User-first or customer-driven models though, can not only generate successful experiences and products, but just as efficiently. Committing to a strong research foundation is key. The right kind of research and researcher can help build a process that is not only effective but also iterative and rapid. As I’ve argued here and in other posts, research can and should achieve a few things. Deep knowledge of a problem space is fundamental, and will help establish the empathy and guiding principles needed to ground design and user experience. Of equal importance, ethnography can establish connections to users and fuel rich, iterative feedback loops.

There is no reason to think the process will slow down. In fact, if a team is willing to engage the right researchers and make users meaningful partners in product development, they can make decisions more quickly, with more confidence, and move forward faster without having to go back and rethink key assumptions. No wonder then, that Phil Gilbert, general manager of design for IBM, recently stated that: “The design researcher has been the most disruptive of the design disciplines we’ve brought in — and by far the most transformative.” Indeed. Hug an anthropologist today!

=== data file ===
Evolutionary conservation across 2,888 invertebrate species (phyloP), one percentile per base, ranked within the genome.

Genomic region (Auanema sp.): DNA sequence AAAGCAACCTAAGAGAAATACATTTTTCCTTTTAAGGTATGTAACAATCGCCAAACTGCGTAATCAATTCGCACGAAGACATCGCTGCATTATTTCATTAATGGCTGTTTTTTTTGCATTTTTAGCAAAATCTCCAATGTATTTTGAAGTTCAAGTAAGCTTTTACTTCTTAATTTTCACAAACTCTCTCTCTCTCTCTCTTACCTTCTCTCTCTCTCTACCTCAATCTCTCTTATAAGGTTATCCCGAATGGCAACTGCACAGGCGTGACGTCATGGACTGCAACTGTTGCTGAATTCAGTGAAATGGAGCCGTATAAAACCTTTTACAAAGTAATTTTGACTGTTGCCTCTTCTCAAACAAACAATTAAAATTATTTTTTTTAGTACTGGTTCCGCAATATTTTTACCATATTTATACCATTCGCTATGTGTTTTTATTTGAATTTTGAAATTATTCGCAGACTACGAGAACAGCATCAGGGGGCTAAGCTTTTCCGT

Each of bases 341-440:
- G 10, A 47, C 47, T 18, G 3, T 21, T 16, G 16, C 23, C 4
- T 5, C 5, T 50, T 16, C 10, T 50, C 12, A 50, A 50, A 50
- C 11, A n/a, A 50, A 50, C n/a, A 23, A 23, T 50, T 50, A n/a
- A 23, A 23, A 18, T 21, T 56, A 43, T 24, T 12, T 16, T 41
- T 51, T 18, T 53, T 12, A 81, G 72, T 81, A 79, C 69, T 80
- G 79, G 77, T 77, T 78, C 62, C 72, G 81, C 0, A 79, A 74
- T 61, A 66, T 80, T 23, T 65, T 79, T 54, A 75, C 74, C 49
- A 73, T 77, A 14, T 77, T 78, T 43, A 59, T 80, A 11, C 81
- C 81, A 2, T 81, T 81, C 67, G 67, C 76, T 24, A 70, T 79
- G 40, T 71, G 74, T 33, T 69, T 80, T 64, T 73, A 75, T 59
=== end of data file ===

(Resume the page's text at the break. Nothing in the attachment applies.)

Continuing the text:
[Note: I have argued that cultural anthropologists are uniquely suited to meeting the needs of the trend toward user-first product development. It is a bit polemical (and perhaps self-serving), but I wanted to use cultural anthropology to tease out what I think are key criteria for a user-first research. There are a number of other disciplines prominent in design research. For example, human-computer interaction, sociology, and Stanford D-school programs embrace key anthropological tenets like ethnography and empathy and are central to contemporary design research. And by no means is qualitative research the only component of a user-first research project. A well-rounded design research program should involve qualitative and quantitative researchers working together to understand any particular problem or phenomena from different angles.]

(Thanks to Lea Hickman, Josh Aleksanyan, Sarah Hunt, and Eli Woolery for comments on drafts. And many thanks to my good friend and painter Sydney Cohen for allowing me to use her artwork.)

Charles Pearson is currently a Principal Researcher at InVision.